Dr Zahra Rattray

Strathclyde Chancellor's Fellow

Strathclyde Institute of Pharmacy and Biomedical Sciences

Personal statement

Chancellor's Fellow and Lecturer

My field of expertise lies in the characterization of biologics and nanomedicine formulation attributes and in vivo performance using traditional and novel analytical approaches. 

Areas of interest are summarized as follows;

  • Understanding environmental and physicochemical determinants of solution-phase formulation stability.
  • Determining key critical quality attributes in particle design to inform optimal in vivo performance.
  • Evaluation of nanomedicine interaction with biological media, and the mechanism of cellular uptake in two- and three-dimensional cellular models.
  • Applying novel imaging modalities for evaluating drug and nanoparticle biodistribution, and impact on tumor response.
  • The interplay between the tumour microenvironment and nanomedicine in vivo performance with a view to developing biorelevant in vitro tests.

I am passionate about improving access to education, achievement and realizing potential for young budding scientists and am open to local STEM and healthcare-related widening participation initiatives. I am co-director (Pharmacy) with Dr Margaret Cunningham (Biomedical Sciences) for outreach in the Strathclyde Institute of Pharmacy & Biomedical Sciences.


Evaluation of temporal aggregation processes using spatial intensity distribution analysis
Rattray Zahra, Zindy Egor, Buzza Karen M, Pluen Alain
Protein Self-Assembly (2019) (2019)
A DNA-damaging lupus autoantibody synergizes with PARP inhibitors against DNA repair-deficient tumor cells
Rattray Zahra, Patel Jaymin M, Noble Phillip W, Dubljevic Valentina, Greenwood Deanne L, Campbell James A, Hansen James E
Cancer Research Vol 78, pp. 2773 (2018)
Re-engineering and evaluation of anti-DNA autoantibody 3E10 for therapeutic applications
Rattray Zahra, Dubljevic Valentina, Rattray Nicholas, Greenwood Deanne L, Johnson Caroline H, Campbell James A, Hansen James E
Biochemical and Biophysical Research Communications Vol 496, pp. 858-864 (2018)
Compositions and methods for inhibition of nuclear-penetrating antibodies
Rattray Zahra, Hansen James
Compositions and methods for enhancing nuclear translocation
Rattray Zahra, Hansen James E
Metabolomics guided pathway analysis reveals link between cancer metastasis, cholesterol sulfate, and phospholipids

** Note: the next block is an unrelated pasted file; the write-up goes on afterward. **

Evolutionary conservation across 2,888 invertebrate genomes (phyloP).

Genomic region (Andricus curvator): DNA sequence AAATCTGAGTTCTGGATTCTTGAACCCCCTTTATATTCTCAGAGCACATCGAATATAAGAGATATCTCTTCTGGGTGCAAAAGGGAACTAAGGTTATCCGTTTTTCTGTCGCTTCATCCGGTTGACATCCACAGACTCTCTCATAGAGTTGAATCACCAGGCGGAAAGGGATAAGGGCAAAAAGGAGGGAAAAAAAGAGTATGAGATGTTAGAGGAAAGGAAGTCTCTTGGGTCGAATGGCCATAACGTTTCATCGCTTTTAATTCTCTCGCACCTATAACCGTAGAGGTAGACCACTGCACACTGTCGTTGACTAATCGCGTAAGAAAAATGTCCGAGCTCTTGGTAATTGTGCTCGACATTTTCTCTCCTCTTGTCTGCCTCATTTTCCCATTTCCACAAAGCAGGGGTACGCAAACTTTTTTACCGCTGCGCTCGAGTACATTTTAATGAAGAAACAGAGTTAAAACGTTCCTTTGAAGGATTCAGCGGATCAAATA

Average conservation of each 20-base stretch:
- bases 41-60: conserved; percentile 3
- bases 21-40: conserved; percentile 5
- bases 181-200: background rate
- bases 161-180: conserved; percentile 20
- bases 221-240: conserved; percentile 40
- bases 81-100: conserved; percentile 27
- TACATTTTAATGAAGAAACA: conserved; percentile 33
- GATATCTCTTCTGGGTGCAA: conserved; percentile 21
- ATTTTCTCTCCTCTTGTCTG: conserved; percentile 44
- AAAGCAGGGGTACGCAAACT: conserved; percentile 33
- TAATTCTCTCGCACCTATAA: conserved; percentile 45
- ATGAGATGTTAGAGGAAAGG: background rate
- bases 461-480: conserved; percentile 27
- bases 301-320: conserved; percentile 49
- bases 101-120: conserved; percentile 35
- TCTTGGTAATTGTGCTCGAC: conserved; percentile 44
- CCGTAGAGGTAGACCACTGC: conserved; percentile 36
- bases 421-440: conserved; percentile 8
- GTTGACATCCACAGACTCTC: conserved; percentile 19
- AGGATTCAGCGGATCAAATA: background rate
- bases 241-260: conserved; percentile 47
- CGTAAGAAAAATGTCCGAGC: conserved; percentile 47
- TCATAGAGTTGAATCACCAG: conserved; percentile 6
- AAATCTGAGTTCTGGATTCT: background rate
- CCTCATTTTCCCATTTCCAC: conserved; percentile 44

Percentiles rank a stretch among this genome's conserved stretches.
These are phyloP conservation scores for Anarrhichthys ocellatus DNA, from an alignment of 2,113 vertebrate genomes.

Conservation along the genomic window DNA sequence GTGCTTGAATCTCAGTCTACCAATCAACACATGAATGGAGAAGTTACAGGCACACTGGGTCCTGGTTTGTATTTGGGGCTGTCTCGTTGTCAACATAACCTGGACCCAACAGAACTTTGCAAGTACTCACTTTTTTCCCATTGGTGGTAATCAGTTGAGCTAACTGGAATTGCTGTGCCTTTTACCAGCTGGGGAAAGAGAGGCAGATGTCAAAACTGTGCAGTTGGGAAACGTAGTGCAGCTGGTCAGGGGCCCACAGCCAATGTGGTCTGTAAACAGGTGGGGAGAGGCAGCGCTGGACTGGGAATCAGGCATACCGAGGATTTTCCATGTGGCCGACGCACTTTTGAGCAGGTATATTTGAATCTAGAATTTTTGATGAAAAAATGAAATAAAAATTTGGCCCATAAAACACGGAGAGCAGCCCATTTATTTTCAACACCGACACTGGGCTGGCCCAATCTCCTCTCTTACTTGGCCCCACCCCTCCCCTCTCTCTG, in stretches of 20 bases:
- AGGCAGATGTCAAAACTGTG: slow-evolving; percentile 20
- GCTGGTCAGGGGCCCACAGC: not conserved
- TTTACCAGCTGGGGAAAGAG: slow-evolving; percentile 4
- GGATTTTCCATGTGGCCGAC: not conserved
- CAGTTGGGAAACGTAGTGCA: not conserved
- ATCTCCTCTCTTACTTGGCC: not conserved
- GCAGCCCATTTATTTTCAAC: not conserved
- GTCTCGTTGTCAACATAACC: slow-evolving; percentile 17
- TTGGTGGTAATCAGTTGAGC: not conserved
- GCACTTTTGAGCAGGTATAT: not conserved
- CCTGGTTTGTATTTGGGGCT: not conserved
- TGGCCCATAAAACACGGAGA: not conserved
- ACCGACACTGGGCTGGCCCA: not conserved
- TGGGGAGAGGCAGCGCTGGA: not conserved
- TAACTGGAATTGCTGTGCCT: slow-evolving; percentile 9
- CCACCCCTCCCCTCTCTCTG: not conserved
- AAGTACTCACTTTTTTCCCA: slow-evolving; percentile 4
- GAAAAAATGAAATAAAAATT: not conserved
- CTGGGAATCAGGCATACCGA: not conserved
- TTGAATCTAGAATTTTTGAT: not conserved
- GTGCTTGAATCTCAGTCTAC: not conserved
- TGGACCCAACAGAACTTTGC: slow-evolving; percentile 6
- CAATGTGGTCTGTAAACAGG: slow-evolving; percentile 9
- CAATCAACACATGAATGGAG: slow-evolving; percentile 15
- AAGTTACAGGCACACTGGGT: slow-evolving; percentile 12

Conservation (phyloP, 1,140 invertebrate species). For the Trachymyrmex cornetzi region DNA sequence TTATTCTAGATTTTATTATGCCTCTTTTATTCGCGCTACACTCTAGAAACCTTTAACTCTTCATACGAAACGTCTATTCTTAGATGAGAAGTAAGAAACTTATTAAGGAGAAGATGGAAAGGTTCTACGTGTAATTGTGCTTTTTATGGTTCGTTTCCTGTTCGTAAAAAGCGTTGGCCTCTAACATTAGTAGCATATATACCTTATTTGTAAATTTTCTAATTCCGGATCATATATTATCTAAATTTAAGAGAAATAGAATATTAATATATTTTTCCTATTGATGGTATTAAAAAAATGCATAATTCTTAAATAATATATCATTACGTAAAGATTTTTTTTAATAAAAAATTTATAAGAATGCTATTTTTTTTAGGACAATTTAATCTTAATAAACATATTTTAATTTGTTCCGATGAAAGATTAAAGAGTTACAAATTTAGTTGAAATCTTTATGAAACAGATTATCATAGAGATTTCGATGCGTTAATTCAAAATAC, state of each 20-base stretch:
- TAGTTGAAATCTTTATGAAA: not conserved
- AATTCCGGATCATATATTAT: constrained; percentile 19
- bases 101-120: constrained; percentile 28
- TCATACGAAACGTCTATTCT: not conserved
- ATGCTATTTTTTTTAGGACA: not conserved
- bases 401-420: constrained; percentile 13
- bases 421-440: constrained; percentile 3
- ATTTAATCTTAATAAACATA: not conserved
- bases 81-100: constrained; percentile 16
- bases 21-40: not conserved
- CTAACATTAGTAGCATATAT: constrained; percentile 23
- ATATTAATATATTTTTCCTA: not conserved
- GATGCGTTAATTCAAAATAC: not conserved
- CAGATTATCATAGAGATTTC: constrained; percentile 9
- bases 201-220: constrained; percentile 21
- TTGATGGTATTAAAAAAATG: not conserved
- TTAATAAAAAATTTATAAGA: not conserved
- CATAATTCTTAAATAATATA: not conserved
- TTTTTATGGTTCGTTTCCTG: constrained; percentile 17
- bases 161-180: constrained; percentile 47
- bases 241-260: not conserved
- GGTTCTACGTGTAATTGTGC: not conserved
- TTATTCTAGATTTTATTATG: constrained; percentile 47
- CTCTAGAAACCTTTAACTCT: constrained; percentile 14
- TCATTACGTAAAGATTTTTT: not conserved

Johnson Caroline H, Santidrian Antonio F, LeBoeuf Sarah E, Kurzy Michael E, Rattray Nicholas, Rattray Zahra, Warth Benedikt, Ritland Melissa, Hoang Linh T, Loriot Celine, Higa Jason, Hansen James E, Felding Brunhilde H, Siuzdak Gary
Cancer and Metabolism Vol 5 (2017)

more publications

Professional activities

Nanotechnology: a blessing or a curse for developing nations?
Science @ Strathclyde - SIPBS: Virtual Drug Discovery Workshop
Senior Phase Induction Day @ Strathclyde: SIPBS Virtual Drug Discovery Workshop
Health Week @ Garrowhill Primary School: Diabetes and Asthma Workshops
Day of Science @ Strathclyde - SIPBS: Cat Allergy Simulation and STEM activity stands
Integrative Technologies in Precision Medicine

more professional activities


Doctoral Training Partnership 2018-19 University of Strathclyde | Obiora, Chukwuebuka Richard
Rattray, Zahra (Principal Investigator) Drummond, Robert (Co-investigator) Obiora, Chukwuebuka Richard (Research Co-investigator)
01-Jan-2019 - 01-Jan-2023
Nanomedicine-protein interactions: Understanding protein corona composition effects on nanomedicine cellular uptake
Rattray, Zahra (Principal Investigator) Seib, Philipp (Academic)
From bench to clinic, a new drug candidate will face multiple roadblocks and challenges in its development. In oncology drug development, a balance has to be met between achieving tumour bioavailability and potential off-target organ toxicity- Nanomedicines have emerged as a promising solution to overcoming such challenges.
When administered intravenously, a nanomedicine will be exposed to various biomolecules in blood. Some of these molecules will adsorb onto the nanomedicine surface, forming a ‘corona’, altering its chemical identity and biological fate. Corona composition is unique to nanomedicine type and characteristics, and has been linked to the success of tumour drug delivery.
We are looking for applicants to join our exciting project that will seek to understand nanomedicine characteristics that are key to impacting the biological fate of nanoparticles using a systematic approach. The successful candidate will apply cutting-edge technologies for characterizing nanomedicine characteristics, study protein corona composition in biological media, impact on subsequent cellular uptake, and develop novel biochemical assays that will aid the prediction of nanomedicine biological fate. This PhD project will be highly-suited to candidates from a pharmaceutical sciences, chemistry, or engineering background who are keen to develop skills in analytical chemistry, molecular biology and cell culture.
01-Jan-2019 - 01-Jan-2023
Silencing KPNA2: A Druggable Target for Breast Cancer?
Rattray, Zahra (Principal Investigator)
01-Jan-2019 - 31-Jan-2020
Silencing KPNA2: A Druggable Target Against Breast Cancer?
Rattray, Zahra (Principal Investigator)
01-Jan-2019 - 31-Jan-2020

more projects


Strathclyde Institute of Pharmacy and Biomedical Sciences
Robertson Wing

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